[00195] The shape and geometry of the wells may vary according to the type of procedure or application required, in some examples, the wells may var between being deep chambers to shallow chambers. The wells may be any of a variety of shapes, such as, cylindrical with a fiat bottom surface, cylindrical with a rounded bottom surface, cubical, cuboidal, frustoconicai, inverted frustoconical, or conical. In certain cases, the wells may include a sidewall that may be oriented to facilitate the receiving and retaining of a nanobead or nanoparticle present liquid droplets that have been moved over the well array. In some examples, the wells may include a first sidewall and a second sidewall, where the first sidewall may be opposite the second side wall. In some examples, the first sidewall is oriented at an obtuse angle with reference to the bottom of the wells and the second sidewall is oriented at an acute angle with reference to the bottom of the wells. The movement of the droplets may be in a direction parallel to the bottom of the wells and from the first sidewall to the second sidewall. The array of wells may have sub- femtol iter volume, femtoliter volume, sub-nanolitre volume, nanolitre volume, sub-microiiter volume, or microliter volume. For example the array of wells may be array of femo!iter wells, array of nanoliter wells, or array of microliter wells, in certain embodiments, the wells in an array may all have substantially the same volume. The array of wells may have a volume up to 100 μΙ, e.g., about 0.1 femtoliter, 1 femtoliter, 10 femtoliter, 25 femtoliter, 50 femtoliter, 100 femtoliter, 0.1 pL, 1 pL, 10 pL, 25 pL, 50 pL, 100 pL, 0.1 nL, 1 nL, 10 nL, 25 nL, 50 nL, 100 nL, 0.1 microliter, 1 microliter, 10 microliter, 25 microliter, 50 microliter, or 100 microliter.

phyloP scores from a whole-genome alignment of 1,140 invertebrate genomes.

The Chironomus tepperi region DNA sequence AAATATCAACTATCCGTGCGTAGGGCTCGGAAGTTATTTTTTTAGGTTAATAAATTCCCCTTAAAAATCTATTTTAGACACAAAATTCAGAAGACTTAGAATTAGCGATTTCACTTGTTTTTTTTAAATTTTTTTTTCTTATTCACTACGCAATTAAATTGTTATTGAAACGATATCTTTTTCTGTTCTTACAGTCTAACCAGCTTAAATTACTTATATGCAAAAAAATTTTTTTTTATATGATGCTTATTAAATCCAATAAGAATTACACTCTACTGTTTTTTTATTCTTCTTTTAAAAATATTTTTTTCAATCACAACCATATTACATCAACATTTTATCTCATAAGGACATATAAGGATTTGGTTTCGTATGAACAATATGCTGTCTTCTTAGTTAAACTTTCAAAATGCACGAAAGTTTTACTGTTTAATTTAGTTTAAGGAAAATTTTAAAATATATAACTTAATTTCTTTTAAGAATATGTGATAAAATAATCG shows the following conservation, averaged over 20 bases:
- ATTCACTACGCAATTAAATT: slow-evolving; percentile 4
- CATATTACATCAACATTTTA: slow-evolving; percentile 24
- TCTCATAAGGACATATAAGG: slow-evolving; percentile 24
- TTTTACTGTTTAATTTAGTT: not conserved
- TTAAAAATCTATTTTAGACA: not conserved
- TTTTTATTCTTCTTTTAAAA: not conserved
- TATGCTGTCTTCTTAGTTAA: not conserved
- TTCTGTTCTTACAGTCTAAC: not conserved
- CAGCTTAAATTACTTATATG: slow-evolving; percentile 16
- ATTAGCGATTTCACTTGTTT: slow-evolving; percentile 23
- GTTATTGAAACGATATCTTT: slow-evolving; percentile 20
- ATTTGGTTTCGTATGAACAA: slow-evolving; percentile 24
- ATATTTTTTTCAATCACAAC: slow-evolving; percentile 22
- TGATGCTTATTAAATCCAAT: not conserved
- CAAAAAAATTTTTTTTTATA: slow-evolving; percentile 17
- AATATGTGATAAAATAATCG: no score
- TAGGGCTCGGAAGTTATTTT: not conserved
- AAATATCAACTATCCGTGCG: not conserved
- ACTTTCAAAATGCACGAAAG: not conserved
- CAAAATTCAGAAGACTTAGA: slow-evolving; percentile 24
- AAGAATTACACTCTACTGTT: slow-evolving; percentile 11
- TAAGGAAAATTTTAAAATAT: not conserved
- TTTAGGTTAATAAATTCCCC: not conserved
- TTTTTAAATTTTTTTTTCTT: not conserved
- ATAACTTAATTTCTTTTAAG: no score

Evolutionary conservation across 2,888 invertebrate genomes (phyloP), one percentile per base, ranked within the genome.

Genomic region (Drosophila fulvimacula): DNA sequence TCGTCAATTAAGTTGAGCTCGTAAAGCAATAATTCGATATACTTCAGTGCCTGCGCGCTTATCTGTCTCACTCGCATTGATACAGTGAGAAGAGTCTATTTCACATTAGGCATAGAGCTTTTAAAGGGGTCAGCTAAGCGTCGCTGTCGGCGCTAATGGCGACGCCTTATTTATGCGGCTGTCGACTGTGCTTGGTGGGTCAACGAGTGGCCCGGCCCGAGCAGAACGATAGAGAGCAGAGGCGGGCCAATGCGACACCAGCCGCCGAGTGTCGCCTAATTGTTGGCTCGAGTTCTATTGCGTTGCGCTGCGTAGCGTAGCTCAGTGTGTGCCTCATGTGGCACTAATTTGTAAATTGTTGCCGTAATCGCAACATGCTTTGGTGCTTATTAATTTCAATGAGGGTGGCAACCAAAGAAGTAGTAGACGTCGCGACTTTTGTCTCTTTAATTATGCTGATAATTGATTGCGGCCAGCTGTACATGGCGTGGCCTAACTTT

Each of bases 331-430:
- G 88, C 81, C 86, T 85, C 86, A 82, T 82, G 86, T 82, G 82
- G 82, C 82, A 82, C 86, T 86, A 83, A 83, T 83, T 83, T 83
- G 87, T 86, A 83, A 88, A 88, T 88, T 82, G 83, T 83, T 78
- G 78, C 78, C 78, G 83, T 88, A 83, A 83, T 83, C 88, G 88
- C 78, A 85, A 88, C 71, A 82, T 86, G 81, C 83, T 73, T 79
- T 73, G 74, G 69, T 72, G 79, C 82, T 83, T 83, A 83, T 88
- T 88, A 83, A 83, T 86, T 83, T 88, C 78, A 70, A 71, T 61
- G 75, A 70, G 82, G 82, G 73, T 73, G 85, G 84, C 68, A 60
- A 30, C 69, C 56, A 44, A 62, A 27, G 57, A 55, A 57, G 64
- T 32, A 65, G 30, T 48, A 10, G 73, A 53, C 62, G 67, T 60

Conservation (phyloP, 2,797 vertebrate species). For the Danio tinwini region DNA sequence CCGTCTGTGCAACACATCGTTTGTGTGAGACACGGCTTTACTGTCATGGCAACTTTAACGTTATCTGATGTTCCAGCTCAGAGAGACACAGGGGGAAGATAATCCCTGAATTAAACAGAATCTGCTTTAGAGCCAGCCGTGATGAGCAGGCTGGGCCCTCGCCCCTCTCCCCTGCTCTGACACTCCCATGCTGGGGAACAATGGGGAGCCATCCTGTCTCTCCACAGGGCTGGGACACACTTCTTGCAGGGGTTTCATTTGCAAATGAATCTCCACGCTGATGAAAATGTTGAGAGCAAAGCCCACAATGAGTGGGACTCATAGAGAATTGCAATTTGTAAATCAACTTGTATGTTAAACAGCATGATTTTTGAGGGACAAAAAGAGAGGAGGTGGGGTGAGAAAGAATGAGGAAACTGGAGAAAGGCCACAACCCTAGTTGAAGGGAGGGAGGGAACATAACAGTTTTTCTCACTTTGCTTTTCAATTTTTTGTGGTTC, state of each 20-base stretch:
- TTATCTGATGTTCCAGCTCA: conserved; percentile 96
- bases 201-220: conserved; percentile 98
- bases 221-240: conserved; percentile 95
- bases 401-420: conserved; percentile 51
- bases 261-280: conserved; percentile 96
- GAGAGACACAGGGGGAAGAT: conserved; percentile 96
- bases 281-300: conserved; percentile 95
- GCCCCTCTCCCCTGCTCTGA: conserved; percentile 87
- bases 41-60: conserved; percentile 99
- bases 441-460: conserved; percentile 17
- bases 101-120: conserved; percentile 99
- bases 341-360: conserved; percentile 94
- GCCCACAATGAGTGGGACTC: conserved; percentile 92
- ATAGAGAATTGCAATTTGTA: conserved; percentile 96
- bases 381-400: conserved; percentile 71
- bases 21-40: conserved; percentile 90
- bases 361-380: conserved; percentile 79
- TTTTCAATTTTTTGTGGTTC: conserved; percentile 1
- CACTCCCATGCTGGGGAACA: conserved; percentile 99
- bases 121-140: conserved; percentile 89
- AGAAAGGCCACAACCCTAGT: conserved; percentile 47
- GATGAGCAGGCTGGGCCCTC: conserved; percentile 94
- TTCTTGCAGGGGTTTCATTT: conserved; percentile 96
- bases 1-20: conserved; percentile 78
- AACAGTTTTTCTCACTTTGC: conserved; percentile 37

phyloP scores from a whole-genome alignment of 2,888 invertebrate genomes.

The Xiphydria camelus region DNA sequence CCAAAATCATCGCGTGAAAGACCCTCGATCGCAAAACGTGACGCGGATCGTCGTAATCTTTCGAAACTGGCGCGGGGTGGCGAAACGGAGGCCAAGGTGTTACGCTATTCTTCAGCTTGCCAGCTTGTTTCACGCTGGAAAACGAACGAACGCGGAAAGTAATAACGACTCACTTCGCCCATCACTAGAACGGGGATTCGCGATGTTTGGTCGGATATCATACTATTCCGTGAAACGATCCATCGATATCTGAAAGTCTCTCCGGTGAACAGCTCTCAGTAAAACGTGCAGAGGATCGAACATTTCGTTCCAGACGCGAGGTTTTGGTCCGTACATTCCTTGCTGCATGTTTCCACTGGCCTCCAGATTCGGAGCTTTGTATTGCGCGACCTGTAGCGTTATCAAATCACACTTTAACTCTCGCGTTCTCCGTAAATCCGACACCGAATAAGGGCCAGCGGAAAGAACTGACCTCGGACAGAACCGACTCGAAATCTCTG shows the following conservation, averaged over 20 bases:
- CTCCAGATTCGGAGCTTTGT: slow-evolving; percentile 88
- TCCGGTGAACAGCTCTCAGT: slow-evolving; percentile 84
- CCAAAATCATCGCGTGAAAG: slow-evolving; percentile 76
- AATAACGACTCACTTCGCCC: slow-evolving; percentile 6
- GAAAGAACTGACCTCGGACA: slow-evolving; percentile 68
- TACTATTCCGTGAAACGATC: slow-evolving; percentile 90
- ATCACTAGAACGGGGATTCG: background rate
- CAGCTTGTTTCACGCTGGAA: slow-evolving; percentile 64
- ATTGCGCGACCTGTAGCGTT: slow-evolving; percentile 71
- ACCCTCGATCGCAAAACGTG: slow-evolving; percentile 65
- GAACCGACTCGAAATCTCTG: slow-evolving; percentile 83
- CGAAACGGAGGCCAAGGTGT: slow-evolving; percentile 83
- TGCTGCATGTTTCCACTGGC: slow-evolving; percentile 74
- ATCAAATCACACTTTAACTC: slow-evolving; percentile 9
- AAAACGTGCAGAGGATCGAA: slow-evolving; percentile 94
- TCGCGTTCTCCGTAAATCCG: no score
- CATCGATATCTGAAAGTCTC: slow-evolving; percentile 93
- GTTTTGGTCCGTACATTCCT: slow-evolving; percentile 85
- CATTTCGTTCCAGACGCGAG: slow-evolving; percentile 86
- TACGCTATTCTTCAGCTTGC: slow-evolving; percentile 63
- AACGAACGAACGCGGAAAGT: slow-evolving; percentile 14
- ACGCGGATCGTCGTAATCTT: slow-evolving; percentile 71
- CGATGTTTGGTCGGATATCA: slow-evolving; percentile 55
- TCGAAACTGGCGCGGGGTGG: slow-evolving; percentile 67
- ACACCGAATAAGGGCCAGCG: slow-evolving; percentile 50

[00196] In certain cases, the sample preparation component and the analyte detection component may be fabricated from a single planar surface using, for example, a continuous web-fed manufacturing process. In such an example, the sample preparation component and the digital analyte detection component may be positioned adjacent to each other.

[00197] In some examples, the sample preparation component may include a sample inlet. By "sample inlet" as used herein, refers to a tubular member, channel, or pipe for introducing liquid to the sample preparation component. For example, the sample inlet may introduce a biological sample onto the surface of the substrate, in other example, the sample inlet may introduce a biological sample internai!y within the substrate.

[00198] In other examples, the sample preparation component and the digital analyte detection component may be positioned over one another in a stacked configuration, separated by a space for droplet manipulation, in the example of the sample preparation component being positioned over the analyte detection component in a stacked configuration or vice versa (the analyte detection component being positioned over the sample preparation component), an inlet or channel may be positioned between the two components. The inlet or channel may direct a sample or analyte between the two components.